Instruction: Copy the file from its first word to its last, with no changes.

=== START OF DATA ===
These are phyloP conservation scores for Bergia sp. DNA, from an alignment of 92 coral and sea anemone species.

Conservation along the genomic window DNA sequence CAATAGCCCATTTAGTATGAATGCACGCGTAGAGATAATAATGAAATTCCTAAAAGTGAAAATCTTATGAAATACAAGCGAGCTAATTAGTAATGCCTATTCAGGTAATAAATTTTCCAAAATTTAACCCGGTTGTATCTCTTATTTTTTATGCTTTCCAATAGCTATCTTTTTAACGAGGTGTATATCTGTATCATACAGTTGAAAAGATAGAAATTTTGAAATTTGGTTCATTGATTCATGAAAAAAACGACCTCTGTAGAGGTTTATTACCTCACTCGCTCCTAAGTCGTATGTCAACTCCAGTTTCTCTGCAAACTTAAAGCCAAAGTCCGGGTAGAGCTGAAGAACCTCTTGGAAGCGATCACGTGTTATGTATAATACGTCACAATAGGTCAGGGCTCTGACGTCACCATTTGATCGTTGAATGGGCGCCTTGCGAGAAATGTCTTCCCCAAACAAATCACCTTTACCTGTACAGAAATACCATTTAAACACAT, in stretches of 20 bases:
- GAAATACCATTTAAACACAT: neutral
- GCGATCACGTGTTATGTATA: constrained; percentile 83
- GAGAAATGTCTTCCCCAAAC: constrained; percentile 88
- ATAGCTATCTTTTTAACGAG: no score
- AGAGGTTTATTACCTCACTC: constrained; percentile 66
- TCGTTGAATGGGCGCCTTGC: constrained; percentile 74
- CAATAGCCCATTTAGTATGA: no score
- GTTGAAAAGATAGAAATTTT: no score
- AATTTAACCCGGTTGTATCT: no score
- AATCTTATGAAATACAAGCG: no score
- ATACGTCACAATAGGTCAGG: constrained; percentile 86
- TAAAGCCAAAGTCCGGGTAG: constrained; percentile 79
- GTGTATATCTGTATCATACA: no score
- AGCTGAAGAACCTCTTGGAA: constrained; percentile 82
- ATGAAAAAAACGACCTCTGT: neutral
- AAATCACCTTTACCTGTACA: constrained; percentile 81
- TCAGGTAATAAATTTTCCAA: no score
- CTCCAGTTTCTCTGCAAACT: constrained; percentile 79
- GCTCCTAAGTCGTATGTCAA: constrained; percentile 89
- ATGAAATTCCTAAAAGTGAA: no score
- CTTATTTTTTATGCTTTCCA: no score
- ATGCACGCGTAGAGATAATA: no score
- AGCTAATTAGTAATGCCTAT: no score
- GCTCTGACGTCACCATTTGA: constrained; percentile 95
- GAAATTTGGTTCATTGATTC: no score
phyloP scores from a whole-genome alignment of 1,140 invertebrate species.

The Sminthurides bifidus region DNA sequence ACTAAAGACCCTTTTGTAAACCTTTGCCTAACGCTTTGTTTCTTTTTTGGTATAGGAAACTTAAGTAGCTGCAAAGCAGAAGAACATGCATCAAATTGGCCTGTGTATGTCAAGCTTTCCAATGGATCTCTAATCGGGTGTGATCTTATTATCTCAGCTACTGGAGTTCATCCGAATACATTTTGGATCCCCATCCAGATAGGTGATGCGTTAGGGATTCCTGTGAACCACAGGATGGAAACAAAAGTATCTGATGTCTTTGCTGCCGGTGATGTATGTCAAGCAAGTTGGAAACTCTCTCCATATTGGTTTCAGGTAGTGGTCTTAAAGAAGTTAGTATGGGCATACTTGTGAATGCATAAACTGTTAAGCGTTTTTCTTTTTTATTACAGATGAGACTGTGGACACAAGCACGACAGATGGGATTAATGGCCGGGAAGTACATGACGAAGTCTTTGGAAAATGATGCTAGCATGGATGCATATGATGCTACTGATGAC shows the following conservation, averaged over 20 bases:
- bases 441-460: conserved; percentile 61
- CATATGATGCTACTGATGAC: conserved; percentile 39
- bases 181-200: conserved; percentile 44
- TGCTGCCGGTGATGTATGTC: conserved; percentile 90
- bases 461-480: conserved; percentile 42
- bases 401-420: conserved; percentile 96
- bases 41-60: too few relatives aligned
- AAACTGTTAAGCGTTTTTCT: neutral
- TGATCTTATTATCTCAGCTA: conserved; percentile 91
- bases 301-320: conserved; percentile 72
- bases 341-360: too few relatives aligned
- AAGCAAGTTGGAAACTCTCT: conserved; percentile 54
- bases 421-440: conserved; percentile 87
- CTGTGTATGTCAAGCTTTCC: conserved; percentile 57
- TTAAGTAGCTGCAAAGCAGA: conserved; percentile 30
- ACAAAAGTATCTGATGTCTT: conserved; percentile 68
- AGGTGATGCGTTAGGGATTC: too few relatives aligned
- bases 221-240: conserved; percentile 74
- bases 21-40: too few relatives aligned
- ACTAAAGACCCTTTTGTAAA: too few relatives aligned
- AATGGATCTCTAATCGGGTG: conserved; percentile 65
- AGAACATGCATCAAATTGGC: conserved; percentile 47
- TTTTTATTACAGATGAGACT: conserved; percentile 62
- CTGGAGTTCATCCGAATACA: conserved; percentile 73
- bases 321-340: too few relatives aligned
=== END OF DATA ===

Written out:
These are phyloP conservation scores for Bergia sp. DNA, from an alignment of 92 coral and sea anemone species.

Conservation along the genomic window DNA sequence CAATAGCCCATTTAGTATGAATGCACGCGTAGAGATAATAATGAAATTCCTAAAAGTGAAAATCTTATGAAATACAAGCGAGCTAATTAGTAATGCCTATTCAGGTAATAAATTTTCCAAAATTTAACCCGGTTGTATCTCTTATTTTTTATGCTTTCCAATAGCTATCTTTTTAACGAGGTGTATATCTGTATCATACAGTTGAAAAGATAGAAATTTTGAAATTTGGTTCATTGATTCATGAAAAAAACGACCTCTGTAGAGGTTTATTACCTCACTCGCTCCTAAGTCGTATGTCAACTCCAGTTTCTCTGCAAACTTAAAGCCAAAGTCCGGGTAGAGCTGAAGAACCTCTTGGAAGCGATCACGTGTTATGTATAATACGTCACAATAGGTCAGGGCTCTGACGTCACCATTTGATCGTTGAATGGGCGCCTTGCGAGAAATGTCTTCCCCAAACAAATCACCTTTACCTGTACAGAAATACCATTTAAACACAT, in stretches of 20 bases:
- GAAATACCATTTAAACACAT: neutral
- GCGATCACGTGTTATGTATA: constrained; percentile 83
- GAGAAATGTCTTCCCCAAAC: constrained; percentile 88
- ATAGCTATCTTTTTAACGAG: no score
- AGAGGTTTATTACCTCACTC: constrained; percentile 66
- TCGTTGAATGGGCGCCTTGC: constrained; percentile 74
- CAATAGCCCATTTAGTATGA: no score
- GTTGAAAAGATAGAAATTTT: no score
- AATTTAACCCGGTTGTATCT: no score
- AATCTTATGAAATACAAGCG: no score
- ATACGTCACAATAGGTCAGG: constrained; percentile 86
- TAAAGCCAAAGTCCGGGTAG: constrained; percentile 79
- GTGTATATCTGTATCATACA: no score
- AGCTGAAGAACCTCTTGGAA: constrained; percentile 82
- ATGAAAAAAACGACCTCTGT: neutral
- AAATCACCTTTACCTGTACA: constrained; percentile 81
- TCAGGTAATAAATTTTCCAA: no score
- CTCCAGTTTCTCTGCAAACT: constrained; percentile 79
- GCTCCTAAGTCGTATGTCAA: constrained; percentile 89
- ATGAAATTCCTAAAAGTGAA: no score
- CTTATTTTTTATGCTTTCCA: no score
- ATGCACGCGTAGAGATAATA: no score
- AGCTAATTAGTAATGCCTAT: no score
- GCTCTGACGTCACCATTTGA: constrained; percentile 95
- GAAATTTGGTTCATTGATTC: no score
phyloP scores from a whole-genome alignment of 1,140 invertebrate species.

The Sminthurides bifidus region DNA sequence ACTAAAGACCCTTTTGTAAACCTTTGCCTAACGCTTTGTTTCTTTTTTGGTATAGGAAACTTAAGTAGCTGCAAAGCAGAAGAACATGCATCAAATTGGCCTGTGTATGTCAAGCTTTCCAATGGATCTCTAATCGGGTGTGATCTTATTATCTCAGCTACTGGAGTTCATCCGAATACATTTTGGATCCCCATCCAGATAGGTGATGCGTTAGGGATTCCTGTGAACCACAGGATGGAAACAAAAGTATCTGATGTCTTTGCTGCCGGTGATGTATGTCAAGCAAGTTGGAAACTCTCTCCATATTGGTTTCAGGTAGTGGTCTTAAAGAAGTTAGTATGGGCATACTTGTGAATGCATAAACTGTTAAGCGTTTTTCTTTTTTATTACAGATGAGACTGTGGACACAAGCACGACAGATGGGATTAATGGCCGGGAAGTACATGACGAAGTCTTTGGAAAATGATGCTAGCATGGATGCATATGATGCTACTGATGAC shows the following conservation, averaged over 20 bases:
- bases 441-460: conserved; percentile 61
- CATATGATGCTACTGATGAC: conserved; percentile 39
- bases 181-200: conserved; percentile 44
- TGCTGCCGGTGATGTATGTC: conserved; percentile 90
- bases 461-480: conserved; percentile 42
- bases 401-420: conserved; percentile 96
- bases 41-60: too few relatives aligned
- AAACTGTTAAGCGTTTTTCT: neutral
- TGATCTTATTATCTCAGCTA: conserved; percentile 91
- bases 301-320: conserved; percentile 72
- bases 341-360: too few relatives aligned
- AAGCAAGTTGGAAACTCTCT: conserved; percentile 54
- bases 421-440: conserved; percentile 87
- CTGTGTATGTCAAGCTTTCC: conserved; percentile 57
- TTAAGTAGCTGCAAAGCAGA: conserved; percentile 30
- ACAAAAGTATCTGATGTCTT: conserved; percentile 68
- AGGTGATGCGTTAGGGATTC: too few relatives aligned
- bases 221-240: conserved; percentile 74
- bases 21-40: too few relatives aligned
- ACTAAAGACCCTTTTGTAAA: too few relatives aligned
- AATGGATCTCTAATCGGGTG: conserved; percentile 65
- AGAACATGCATCAAATTGGC: conserved; percentile 47
- TTTTTATTACAGATGAGACT: conserved; percentile 62
- CTGGAGTTCATCCGAATACA: conserved; percentile 73
- bases 321-340: too few relatives aligned